Unlike the glassmakers of previous periods, many modernist artists will receive academic training at the Llotja School in Barcelona. This education will provide the specialist with more training than the traditional medieval craftsmanship, developed within a guild structure. 

Did you know all these data about the modernist stained-glass windows? If you are interested in modernist craftsmanship you can't miss these 5 modernist smiths that you should know.

Casa de les Punxes

10 curiosities about the Casa de les Punxes

  1. On April 4, 1903, Àngela Brutau, Bartomeu Terradas' widow, bought the land that Mr. Rafael Bartes i Llagostera had on the edge of the Villa de Gracia in the name of his three daughters, Àngela, Josefa and Rosa. This land, where later the Casa de les Punxes would be located, is very singular. It was triangular and smaller than most of those in the Eixample.
  2. Despite the fact that the building block looks like a single house, it is made up of three apartment buildings, each belonging to one of the three sisters. First, the on the corner of Avenida Diagonal and Calle del Rosselló belonged to Àngela (453m2). The one on the corner between Avenida and Calle Bruca la Rosa (462m2). The central and largest one to Josefa (509m2).
  3. Puig i Cadafalch managed to comply with the directives of the Pla Cerdà without having to design a large central garden for the house like most of the blocks of flats in the Eixample. With small interior patios he was able to guarantee the necessary ventilation and hygiene.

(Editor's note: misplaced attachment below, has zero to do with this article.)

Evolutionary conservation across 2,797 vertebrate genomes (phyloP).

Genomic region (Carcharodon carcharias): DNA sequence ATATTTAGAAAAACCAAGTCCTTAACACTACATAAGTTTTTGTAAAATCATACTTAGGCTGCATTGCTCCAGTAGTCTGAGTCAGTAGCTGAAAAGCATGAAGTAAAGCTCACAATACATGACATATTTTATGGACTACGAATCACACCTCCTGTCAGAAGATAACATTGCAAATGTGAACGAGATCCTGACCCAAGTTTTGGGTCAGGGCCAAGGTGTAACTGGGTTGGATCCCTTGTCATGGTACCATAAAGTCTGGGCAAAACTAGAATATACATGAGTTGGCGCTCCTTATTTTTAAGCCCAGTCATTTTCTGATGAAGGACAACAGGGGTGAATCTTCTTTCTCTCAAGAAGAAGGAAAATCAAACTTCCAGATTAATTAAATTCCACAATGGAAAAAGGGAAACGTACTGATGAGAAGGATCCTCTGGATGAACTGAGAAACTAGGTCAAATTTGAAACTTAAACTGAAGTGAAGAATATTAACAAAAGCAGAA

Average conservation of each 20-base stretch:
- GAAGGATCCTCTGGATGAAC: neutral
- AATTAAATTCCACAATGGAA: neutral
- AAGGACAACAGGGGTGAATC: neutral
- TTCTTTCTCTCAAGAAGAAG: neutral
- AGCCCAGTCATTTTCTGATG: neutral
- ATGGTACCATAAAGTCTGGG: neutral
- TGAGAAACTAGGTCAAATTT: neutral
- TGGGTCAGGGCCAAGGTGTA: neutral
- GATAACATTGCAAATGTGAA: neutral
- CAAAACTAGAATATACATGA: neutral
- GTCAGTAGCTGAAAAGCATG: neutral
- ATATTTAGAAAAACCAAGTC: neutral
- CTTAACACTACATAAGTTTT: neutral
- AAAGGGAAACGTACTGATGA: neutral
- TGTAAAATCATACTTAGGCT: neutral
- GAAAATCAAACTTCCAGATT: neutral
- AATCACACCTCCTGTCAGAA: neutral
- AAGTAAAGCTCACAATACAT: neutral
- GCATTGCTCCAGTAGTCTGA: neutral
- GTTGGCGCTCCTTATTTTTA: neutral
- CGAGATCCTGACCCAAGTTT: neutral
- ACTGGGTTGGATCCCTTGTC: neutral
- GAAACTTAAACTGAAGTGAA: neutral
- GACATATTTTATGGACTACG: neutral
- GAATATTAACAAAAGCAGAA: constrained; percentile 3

Casa de les Punxes
    Casa de les Punxes
  4. Although the main façade of the house is the one we find at the intersection of Rosselló Street and Diagonal Avenue, the entrances to the three buildings are on Diagonal Avenue
  5. The Casa de las Punxes was inspired by different buildings for its construction. One of them is the medieval Castle of Pierrefonds, restored by E. E. Viollet-le-Duke at the request of Napoleon III shortly before the birth of Puig i Cadafalch. The other is the Castle of Neuschwanstein, a tribute by Ludwig II to the operas of Wagner. If you want to know more about these buildings, we recommend you to visit: Puig i Cadafalch's influences in the Casa de les Punxes.
  6. Castillo de Neuschwanstein
    Castillo de Neuschwanstein
    Castillo de Pierrefonds

    Each of the three buildings of the Casa de les Punxes has a ground floor and four floors with two floors each. The ground floors were intended for commercial premises and the three upper floors for rent. It was on the main floors that the owners of the house lived.

  7. In the decoration of the facade we can see the representation of the passage of time if we look at the evolution of natural details from top to bottom of the house.Casa de les Punxes